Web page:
13 Let us walk properly, as in the day, not in revelry and drunkenness, not in lewdness and lust, not in strife and envy.
“Envy” here is jealousy that has its base in contentious rivalry. This person grudges others any success or satisfaction for what they do. It looks with jealousy on the accomplishments of others. This is a refusal to give blessings to others. “Envy” will wreck relationships (1 Co 3:3; 2 Co 12:20).
“Envy” divides the church into rival parties. The Corinthian church was divided into the parties of Paul, Cephas, Apollos, and even Christ.
Both sins of “strife” and “envy” here are the determination to have one’s own way.
Christians are to walk in a manner that is according to their high station in life.
If “strife” was a contentious attitude toward others, “envy” is the outcome of that attitude. “Envy” grudges what others have. The person with this sin hates to see others achieve anything. He grieves for himself when he is not successful in comparison with others; it is a victim mentality.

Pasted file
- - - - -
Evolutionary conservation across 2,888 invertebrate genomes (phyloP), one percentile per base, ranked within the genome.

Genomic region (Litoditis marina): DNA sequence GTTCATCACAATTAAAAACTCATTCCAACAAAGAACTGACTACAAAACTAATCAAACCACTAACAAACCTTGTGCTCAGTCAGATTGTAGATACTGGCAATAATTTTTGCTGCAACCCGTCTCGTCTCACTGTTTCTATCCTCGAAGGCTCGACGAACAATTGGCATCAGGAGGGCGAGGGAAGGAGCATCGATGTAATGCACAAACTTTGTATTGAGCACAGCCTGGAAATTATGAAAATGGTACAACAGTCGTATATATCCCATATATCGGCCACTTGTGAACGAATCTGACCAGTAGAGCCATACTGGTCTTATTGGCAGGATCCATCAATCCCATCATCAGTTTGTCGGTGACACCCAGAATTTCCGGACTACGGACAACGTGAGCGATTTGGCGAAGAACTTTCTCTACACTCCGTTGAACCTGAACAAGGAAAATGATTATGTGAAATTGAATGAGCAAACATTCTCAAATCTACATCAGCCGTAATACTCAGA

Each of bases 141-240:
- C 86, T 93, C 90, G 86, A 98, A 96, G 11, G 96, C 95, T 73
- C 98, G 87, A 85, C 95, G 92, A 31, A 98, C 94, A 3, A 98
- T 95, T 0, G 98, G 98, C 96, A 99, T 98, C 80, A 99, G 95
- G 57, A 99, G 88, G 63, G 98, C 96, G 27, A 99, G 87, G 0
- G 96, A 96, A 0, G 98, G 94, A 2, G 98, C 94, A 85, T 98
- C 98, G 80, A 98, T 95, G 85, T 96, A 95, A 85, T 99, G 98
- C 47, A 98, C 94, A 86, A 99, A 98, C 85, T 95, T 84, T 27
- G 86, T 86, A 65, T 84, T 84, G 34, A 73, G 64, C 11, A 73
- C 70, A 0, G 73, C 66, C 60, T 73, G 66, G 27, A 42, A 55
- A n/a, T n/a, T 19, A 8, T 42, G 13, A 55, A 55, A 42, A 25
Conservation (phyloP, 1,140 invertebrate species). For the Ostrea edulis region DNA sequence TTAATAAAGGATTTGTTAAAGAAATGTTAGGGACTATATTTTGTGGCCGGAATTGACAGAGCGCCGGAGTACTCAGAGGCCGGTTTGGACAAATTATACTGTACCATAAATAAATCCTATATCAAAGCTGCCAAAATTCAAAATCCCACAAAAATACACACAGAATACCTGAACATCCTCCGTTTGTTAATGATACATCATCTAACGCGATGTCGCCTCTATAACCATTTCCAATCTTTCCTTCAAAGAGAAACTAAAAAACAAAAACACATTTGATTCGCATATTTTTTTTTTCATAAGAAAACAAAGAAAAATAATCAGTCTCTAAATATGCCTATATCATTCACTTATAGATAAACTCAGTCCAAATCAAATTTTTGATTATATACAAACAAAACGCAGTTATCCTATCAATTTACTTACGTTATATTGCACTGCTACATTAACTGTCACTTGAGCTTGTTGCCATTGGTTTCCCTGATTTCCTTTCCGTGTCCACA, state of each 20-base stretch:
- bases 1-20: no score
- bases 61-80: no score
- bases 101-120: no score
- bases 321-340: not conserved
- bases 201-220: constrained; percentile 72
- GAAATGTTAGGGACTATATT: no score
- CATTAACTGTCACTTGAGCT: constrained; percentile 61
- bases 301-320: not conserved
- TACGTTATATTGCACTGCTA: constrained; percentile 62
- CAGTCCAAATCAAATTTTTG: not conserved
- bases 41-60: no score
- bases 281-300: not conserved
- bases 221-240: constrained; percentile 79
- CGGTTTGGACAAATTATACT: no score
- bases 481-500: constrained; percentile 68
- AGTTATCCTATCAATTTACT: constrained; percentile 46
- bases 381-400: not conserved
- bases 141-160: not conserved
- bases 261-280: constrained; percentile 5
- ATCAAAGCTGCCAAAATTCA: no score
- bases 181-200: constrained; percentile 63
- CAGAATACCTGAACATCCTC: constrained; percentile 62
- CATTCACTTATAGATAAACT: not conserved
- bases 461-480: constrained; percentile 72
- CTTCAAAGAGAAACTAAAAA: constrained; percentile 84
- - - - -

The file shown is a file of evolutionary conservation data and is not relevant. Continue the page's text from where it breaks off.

A person with envy tries to assert an attitude of dominance toward others. There is no greater test of our attitudes than how we react to the achievements of others. If watching others succeed moves us to jealousy, then it shows how small our soul really is. A bitter and envious resentment toward others is the work of the flesh. Ill will lies at the basis of this sin.
Envy might originate from insecurity or a sense of inferiority by comparing oneself with others. This sin occurs when a person perceives himself as inferior to another. There is a sadness that he is not as good as someone else. He sees others as rivals rather than friends.
If envy becomes a major feature of a person’s life, then envy becomes constant, dreary calculations of how others are better than he is. He constantly wishes harm to others and desires to usurp them. All this comes from a feeling of being wronged.
“Envy” is the sin that splits the church. It makes enemies in the church. This sin thinks more in terms of party and its slogans than in bringing unity to the church because of Christ. Any time this happens, it dethrones Christ as Lord from the church. It exalts personal preferences and tastes that put others against them.